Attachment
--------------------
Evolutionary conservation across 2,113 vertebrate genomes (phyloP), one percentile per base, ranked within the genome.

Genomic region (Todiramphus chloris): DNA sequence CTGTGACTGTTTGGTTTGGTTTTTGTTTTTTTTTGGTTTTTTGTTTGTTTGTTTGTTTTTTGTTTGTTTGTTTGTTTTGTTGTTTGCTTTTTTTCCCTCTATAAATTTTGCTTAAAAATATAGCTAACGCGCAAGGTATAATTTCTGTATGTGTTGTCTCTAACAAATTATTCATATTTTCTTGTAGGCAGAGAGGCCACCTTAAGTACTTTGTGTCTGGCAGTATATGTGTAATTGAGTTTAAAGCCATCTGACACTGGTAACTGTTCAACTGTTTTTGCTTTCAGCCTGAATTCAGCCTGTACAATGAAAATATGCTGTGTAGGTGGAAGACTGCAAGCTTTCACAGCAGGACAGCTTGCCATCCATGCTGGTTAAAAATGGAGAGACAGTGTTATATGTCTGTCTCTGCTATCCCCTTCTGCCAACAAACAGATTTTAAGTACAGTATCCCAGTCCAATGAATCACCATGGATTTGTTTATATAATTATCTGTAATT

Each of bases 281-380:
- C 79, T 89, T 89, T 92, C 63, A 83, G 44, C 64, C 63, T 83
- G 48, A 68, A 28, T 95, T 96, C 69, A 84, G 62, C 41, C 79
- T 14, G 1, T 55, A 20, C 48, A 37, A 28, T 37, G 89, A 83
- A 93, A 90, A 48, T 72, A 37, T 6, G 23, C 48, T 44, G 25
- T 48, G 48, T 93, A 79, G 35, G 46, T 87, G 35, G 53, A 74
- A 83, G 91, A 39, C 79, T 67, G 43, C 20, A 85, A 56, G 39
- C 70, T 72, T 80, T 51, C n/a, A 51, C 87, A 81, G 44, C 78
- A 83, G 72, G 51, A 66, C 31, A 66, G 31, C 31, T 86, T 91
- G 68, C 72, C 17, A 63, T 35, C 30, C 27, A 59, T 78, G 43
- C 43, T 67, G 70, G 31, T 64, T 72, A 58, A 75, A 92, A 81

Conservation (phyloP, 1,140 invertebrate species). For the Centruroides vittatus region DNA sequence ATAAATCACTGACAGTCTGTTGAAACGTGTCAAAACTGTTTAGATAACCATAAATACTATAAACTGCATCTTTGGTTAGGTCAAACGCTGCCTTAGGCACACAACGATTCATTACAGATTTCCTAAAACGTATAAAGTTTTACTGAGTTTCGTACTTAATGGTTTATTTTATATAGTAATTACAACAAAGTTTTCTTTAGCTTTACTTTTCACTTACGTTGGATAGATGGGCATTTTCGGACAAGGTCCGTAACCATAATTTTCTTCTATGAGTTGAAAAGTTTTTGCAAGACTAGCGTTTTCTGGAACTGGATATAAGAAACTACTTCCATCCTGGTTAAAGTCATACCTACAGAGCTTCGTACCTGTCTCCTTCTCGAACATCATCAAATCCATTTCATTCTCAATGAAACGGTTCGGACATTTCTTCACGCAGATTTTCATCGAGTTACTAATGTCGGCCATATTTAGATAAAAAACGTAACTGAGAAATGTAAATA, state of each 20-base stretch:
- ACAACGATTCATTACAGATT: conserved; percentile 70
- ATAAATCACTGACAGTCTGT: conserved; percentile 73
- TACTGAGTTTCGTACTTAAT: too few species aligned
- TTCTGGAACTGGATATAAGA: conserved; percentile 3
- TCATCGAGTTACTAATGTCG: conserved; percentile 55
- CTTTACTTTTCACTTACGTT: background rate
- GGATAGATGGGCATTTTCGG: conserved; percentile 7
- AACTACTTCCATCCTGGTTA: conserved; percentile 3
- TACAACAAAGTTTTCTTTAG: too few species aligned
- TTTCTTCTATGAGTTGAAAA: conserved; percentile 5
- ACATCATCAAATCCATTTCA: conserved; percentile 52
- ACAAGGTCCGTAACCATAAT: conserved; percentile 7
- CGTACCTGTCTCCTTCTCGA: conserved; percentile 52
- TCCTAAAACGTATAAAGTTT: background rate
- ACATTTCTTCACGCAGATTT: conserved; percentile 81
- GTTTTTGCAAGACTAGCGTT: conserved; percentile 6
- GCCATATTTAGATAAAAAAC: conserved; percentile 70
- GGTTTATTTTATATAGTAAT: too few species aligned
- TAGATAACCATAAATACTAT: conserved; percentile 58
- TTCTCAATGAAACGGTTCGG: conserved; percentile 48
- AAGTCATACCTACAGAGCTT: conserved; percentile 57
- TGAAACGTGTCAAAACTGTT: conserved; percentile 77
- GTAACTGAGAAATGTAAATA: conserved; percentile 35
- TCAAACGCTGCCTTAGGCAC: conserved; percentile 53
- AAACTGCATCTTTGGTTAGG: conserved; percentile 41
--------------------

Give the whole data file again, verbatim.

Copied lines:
Evolutionary conservation across 2,113 vertebrate genomes (phyloP), one percentile per base, ranked within the genome.

Genomic region (Todiramphus chloris): DNA sequence CTGTGACTGTTTGGTTTGGTTTTTGTTTTTTTTTGGTTTTTTGTTTGTTTGTTTGTTTTTTGTTTGTTTGTTTGTTTTGTTGTTTGCTTTTTTTCCCTCTATAAATTTTGCTTAAAAATATAGCTAACGCGCAAGGTATAATTTCTGTATGTGTTGTCTCTAACAAATTATTCATATTTTCTTGTAGGCAGAGAGGCCACCTTAAGTACTTTGTGTCTGGCAGTATATGTGTAATTGAGTTTAAAGCCATCTGACACTGGTAACTGTTCAACTGTTTTTGCTTTCAGCCTGAATTCAGCCTGTACAATGAAAATATGCTGTGTAGGTGGAAGACTGCAAGCTTTCACAGCAGGACAGCTTGCCATCCATGCTGGTTAAAAATGGAGAGACAGTGTTATATGTCTGTCTCTGCTATCCCCTTCTGCCAACAAACAGATTTTAAGTACAGTATCCCAGTCCAATGAATCACCATGGATTTGTTTATATAATTATCTGTAATT

Each of bases 281-380:
- C 79, T 89, T 89, T 92, C 63, A 83, G 44, C 64, C 63, T 83
- G 48, A 68, A 28, T 95, T 96, C 69, A 84, G 62, C 41, C 79
- T 14, G 1, T 55, A 20, C 48, A 37, A 28, T 37, G 89, A 83
- A 93, A 90, A 48, T 72, A 37, T 6, G 23, C 48, T 44, G 25
- T 48, G 48, T 93, A 79, G 35, G 46, T 87, G 35, G 53, A 74
- A 83, G 91, A 39, C 79, T 67, G 43, C 20, A 85, A 56, G 39
- C 70, T 72, T 80, T 51, C n/a, A 51, C 87, A 81, G 44, C 78
- A 83, G 72, G 51, A 66, C 31, A 66, G 31, C 31, T 86, T 91
- G 68, C 72, C 17, A 63, T 35, C 30, C 27, A 59, T 78, G 43
- C 43, T 67, G 70, G 31, T 64, T 72, A 58, A 75, A 92, A 81

Conservation (phyloP, 1,140 invertebrate species). For the Centruroides vittatus region DNA sequence ATAAATCACTGACAGTCTGTTGAAACGTGTCAAAACTGTTTAGATAACCATAAATACTATAAACTGCATCTTTGGTTAGGTCAAACGCTGCCTTAGGCACACAACGATTCATTACAGATTTCCTAAAACGTATAAAGTTTTACTGAGTTTCGTACTTAATGGTTTATTTTATATAGTAATTACAACAAAGTTTTCTTTAGCTTTACTTTTCACTTACGTTGGATAGATGGGCATTTTCGGACAAGGTCCGTAACCATAATTTTCTTCTATGAGTTGAAAAGTTTTTGCAAGACTAGCGTTTTCTGGAACTGGATATAAGAAACTACTTCCATCCTGGTTAAAGTCATACCTACAGAGCTTCGTACCTGTCTCCTTCTCGAACATCATCAAATCCATTTCATTCTCAATGAAACGGTTCGGACATTTCTTCACGCAGATTTTCATCGAGTTACTAATGTCGGCCATATTTAGATAAAAAACGTAACTGAGAAATGTAAATA, state of each 20-base stretch:
- ACAACGATTCATTACAGATT: conserved; percentile 70
- ATAAATCACTGACAGTCTGT: conserved; percentile 73
- TACTGAGTTTCGTACTTAAT: too few species aligned
- TTCTGGAACTGGATATAAGA: conserved; percentile 3
- TCATCGAGTTACTAATGTCG: conserved; percentile 55
- CTTTACTTTTCACTTACGTT: background rate
- GGATAGATGGGCATTTTCGG: conserved; percentile 7
- AACTACTTCCATCCTGGTTA: conserved; percentile 3
- TACAACAAAGTTTTCTTTAG: too few species aligned
- TTTCTTCTATGAGTTGAAAA: conserved; percentile 5
- ACATCATCAAATCCATTTCA: conserved; percentile 52
- ACAAGGTCCGTAACCATAAT: conserved; percentile 7
- CGTACCTGTCTCCTTCTCGA: conserved; percentile 52
- TCCTAAAACGTATAAAGTTT: background rate
- ACATTTCTTCACGCAGATTT: conserved; percentile 81
- GTTTTTGCAAGACTAGCGTT: conserved; percentile 6
- GCCATATTTAGATAAAAAAC: conserved; percentile 70
- GGTTTATTTTATATAGTAAT: too few species aligned
- TAGATAACCATAAATACTAT: conserved; percentile 58
- TTCTCAATGAAACGGTTCGG: conserved; percentile 48
- AAGTCATACCTACAGAGCTT: conserved; percentile 57
- TGAAACGTGTCAAAACTGTT: conserved; percentile 77
- GTAACTGAGAAATGTAAATA: conserved; percentile 35
- TCAAACGCTGCCTTAGGCAC: conserved; percentile 53
- AAACTGCATCTTTGGTTAGG: conserved; percentile 41